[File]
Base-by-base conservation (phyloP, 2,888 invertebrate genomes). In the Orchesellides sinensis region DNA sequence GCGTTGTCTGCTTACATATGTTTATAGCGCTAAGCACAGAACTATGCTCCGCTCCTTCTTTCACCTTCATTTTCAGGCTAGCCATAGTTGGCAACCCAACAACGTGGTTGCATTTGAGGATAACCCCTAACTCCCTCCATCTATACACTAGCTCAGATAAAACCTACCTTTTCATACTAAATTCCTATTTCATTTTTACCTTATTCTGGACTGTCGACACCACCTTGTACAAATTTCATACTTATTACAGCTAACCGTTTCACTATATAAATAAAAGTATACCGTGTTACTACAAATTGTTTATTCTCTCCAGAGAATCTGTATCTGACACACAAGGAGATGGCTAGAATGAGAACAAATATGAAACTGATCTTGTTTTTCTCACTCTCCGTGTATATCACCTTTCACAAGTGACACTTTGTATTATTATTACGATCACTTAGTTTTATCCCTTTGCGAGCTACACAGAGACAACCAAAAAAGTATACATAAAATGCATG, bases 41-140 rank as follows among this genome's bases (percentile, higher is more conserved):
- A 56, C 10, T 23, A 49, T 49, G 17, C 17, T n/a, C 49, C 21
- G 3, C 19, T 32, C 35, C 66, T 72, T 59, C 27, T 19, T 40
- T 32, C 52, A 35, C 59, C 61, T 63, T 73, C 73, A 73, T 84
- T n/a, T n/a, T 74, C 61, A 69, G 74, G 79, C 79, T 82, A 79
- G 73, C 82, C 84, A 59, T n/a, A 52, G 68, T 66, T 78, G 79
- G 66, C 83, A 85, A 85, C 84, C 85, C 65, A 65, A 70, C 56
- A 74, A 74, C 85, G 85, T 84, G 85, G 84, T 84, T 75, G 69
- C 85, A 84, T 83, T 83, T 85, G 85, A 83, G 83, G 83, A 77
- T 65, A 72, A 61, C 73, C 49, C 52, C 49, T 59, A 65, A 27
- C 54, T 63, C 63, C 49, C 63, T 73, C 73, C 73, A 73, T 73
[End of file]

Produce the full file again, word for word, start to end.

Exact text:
Base-by-base conservation (phyloP, 2,888 invertebrate genomes). In the Orchesellides sinensis region DNA sequence GCGTTGTCTGCTTACATATGTTTATAGCGCTAAGCACAGAACTATGCTCCGCTCCTTCTTTCACCTTCATTTTCAGGCTAGCCATAGTTGGCAACCCAACAACGTGGTTGCATTTGAGGATAACCCCTAACTCCCTCCATCTATACACTAGCTCAGATAAAACCTACCTTTTCATACTAAATTCCTATTTCATTTTTACCTTATTCTGGACTGTCGACACCACCTTGTACAAATTTCATACTTATTACAGCTAACCGTTTCACTATATAAATAAAAGTATACCGTGTTACTACAAATTGTTTATTCTCTCCAGAGAATCTGTATCTGACACACAAGGAGATGGCTAGAATGAGAACAAATATGAAACTGATCTTGTTTTTCTCACTCTCCGTGTATATCACCTTTCACAAGTGACACTTTGTATTATTATTACGATCACTTAGTTTTATCCCTTTGCGAGCTACACAGAGACAACCAAAAAAGTATACATAAAATGCATG, bases 41-140 rank as follows among this genome's bases (percentile, higher is more conserved):
- A 56, C 10, T 23, A 49, T 49, G 17, C 17, T n/a, C 49, C 21
- G 3, C 19, T 32, C 35, C 66, T 72, T 59, C 27, T 19, T 40
- T 32, C 52, A 35, C 59, C 61, T 63, T 73, C 73, A 73, T 84
- T n/a, T n/a, T 74, C 61, A 69, G 74, G 79, C 79, T 82, A 79
- G 73, C 82, C 84, A 59, T n/a, A 52, G 68, T 66, T 78, G 79
- G 66, C 83, A 85, A 85, C 84, C 85, C 65, A 65, A 70, C 56
- A 74, A 74, C 85, G 85, T 84, G 85, G 84, T 84, T 75, G 69
- C 85, A 84, T 83, T 83, T 85, G 85, A 83, G 83, G 83, A 77
- T 65, A 72, A 61, C 73, C 49, C 52, C 49, T 59, A 65, A 27
- C 54, T 63, C 63, C 49, C 63, T 73, C 73, C 73, A 73, T 73